Motor symptoms, as freezing of gait, may represent as a biomarker of development of cognitive impairment and dementia.93,94 Indeed, gait is not merely considered a pure motor task as evidence shows the influence of specific cognitive profiles on gait parameters suggesting the existence of a complex interplay between gait and cognition.95,96
NMS generally tend to remain stable during the early phase of disease, with only a few of them being affected by dopaminergic therapy and, specifically, by the use of dopamine agonists (ie, reduction in depression and increase in weight).97,98 However, several clinical biomarkers have shown to herald worsening of cognition in PD patients, as the presence of mild cognitive impairment,99,100 apathy,101 subjective memory complaints,102 and visual hallucinations.103 Interestingly, a recent study suggested that voluptuary habits might also affect the burden of NMS and, for instance, smoking might be associated with sleep disturbances and sexual difficulties.104
The overall cardiovascular risk has been associated with the rate of accrual of axial motor impairment,105 possibly by determining white matter changes.
Brain-derived neurotrophic factor serum levels were found to be associated with the severity of PD motor symptoms and cognitive symptoms.45,106 Overall, these findings suggest that brain-derived neurotrophic factor serum levels may represent a biomarker not only of motor and cognitive dysfunction in PD but also of the effects of treatments on these outcomes.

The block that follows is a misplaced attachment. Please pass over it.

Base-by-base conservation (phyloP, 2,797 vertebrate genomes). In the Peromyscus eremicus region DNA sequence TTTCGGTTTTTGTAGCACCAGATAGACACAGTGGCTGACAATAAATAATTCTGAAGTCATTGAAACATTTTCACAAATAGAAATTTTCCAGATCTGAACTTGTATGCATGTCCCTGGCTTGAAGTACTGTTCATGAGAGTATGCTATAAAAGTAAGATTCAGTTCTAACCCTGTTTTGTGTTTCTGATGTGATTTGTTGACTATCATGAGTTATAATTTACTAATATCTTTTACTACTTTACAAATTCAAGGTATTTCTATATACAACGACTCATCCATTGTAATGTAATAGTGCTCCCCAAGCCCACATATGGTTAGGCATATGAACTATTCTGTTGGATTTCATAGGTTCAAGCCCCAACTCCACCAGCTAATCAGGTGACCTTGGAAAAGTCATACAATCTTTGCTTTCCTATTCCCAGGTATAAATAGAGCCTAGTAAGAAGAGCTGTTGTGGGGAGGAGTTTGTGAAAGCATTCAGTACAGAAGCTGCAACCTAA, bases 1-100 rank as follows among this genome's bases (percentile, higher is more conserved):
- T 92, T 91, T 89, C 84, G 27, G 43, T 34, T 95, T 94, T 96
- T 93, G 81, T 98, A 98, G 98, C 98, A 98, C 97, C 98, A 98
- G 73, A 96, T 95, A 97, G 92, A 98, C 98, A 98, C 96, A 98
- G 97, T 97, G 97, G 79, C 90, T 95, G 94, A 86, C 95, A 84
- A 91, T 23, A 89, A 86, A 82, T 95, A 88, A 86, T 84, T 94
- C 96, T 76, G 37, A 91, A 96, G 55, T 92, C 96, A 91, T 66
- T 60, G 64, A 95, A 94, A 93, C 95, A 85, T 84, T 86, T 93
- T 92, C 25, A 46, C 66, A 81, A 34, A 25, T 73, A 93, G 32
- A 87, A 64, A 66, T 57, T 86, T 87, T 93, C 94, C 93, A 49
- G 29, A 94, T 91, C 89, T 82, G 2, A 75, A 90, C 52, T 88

Epidermal growth factor acts as a neurotrophic factor on dopaminergic nigrostriatal neurons in animal models of PD. Confirming previous data,107 Pellecchia et al108 showed the association between levels of epidermal growth factor, measured at the time of PD diagnosis and cognitive deficits within 2-year follow-up, with particular regard to executive dysfunctions.
Intriguingly, Picillo et al48 suggested that IGF-1 levels might be associated with those motor symptoms predominantly responsive to dopaminergic treatment, as compared to the whole UPDRS-III score, since IGF-1 seems to act specifically on dopaminergic cells. With regard to NMS, IGF-1 levels were positively associated with cognitive functions and, in particular, with executive and memory tasks.49
Several neuroinflammatory factors were associated with motor and NMS in PD.110–112 However, these results are based on small samples and need to be replicated in different population in order to test their reliability.
Coenzyme Q10 is a powerful antioxidant whose levels are inversely associated with motor symptoms of PD, thus supporting its therapeutic use.113
Higher bilirubin levels were associated with worse motor symptoms at the time of PD diagnosis in a cohort of 75 de novo patients, but with better ones after 2-year follow-up, suggesting that higher bilirubin levels might depict a more pronounced neurodegenerative process, but are possibly related to improved outcomes over time.54